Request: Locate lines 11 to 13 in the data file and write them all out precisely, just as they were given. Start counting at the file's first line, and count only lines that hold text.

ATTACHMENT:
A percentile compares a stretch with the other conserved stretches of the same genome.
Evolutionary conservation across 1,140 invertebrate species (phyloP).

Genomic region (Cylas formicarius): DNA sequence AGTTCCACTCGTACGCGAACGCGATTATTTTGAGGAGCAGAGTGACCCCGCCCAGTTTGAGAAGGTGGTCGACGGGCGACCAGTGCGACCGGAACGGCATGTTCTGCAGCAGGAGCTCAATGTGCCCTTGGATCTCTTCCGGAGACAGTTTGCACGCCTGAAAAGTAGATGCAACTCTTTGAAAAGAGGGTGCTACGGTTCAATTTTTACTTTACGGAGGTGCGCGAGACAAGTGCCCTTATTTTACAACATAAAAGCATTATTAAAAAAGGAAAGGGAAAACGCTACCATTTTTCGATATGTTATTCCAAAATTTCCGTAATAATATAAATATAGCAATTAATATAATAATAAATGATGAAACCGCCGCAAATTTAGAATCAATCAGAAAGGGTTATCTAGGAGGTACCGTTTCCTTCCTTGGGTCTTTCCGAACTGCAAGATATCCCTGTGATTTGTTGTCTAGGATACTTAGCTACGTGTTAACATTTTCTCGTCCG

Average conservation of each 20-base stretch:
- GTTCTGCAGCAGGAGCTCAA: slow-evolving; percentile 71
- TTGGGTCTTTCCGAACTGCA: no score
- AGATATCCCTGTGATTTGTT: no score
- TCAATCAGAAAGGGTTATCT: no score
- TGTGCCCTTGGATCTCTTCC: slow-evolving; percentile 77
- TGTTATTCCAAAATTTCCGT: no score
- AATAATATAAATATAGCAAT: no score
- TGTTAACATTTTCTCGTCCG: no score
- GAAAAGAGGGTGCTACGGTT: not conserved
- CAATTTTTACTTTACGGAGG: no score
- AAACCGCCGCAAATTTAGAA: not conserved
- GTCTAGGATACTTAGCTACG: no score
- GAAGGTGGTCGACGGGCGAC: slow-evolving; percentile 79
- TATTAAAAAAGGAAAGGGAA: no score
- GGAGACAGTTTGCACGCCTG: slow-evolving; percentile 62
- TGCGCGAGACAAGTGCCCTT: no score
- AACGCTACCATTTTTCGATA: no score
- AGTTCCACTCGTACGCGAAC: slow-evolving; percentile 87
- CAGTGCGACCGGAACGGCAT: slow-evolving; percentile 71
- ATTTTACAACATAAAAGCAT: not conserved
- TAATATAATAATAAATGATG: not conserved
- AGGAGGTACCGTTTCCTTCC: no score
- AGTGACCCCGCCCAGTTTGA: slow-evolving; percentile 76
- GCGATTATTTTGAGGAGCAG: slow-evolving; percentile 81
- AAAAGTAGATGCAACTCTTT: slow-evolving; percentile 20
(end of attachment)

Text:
- AATAATATAAATATAGCAAT: no score
- TGTTAACATTTTCTCGTCCG: no score
- GAAAAGAGGGTGCTACGGTT: not conserved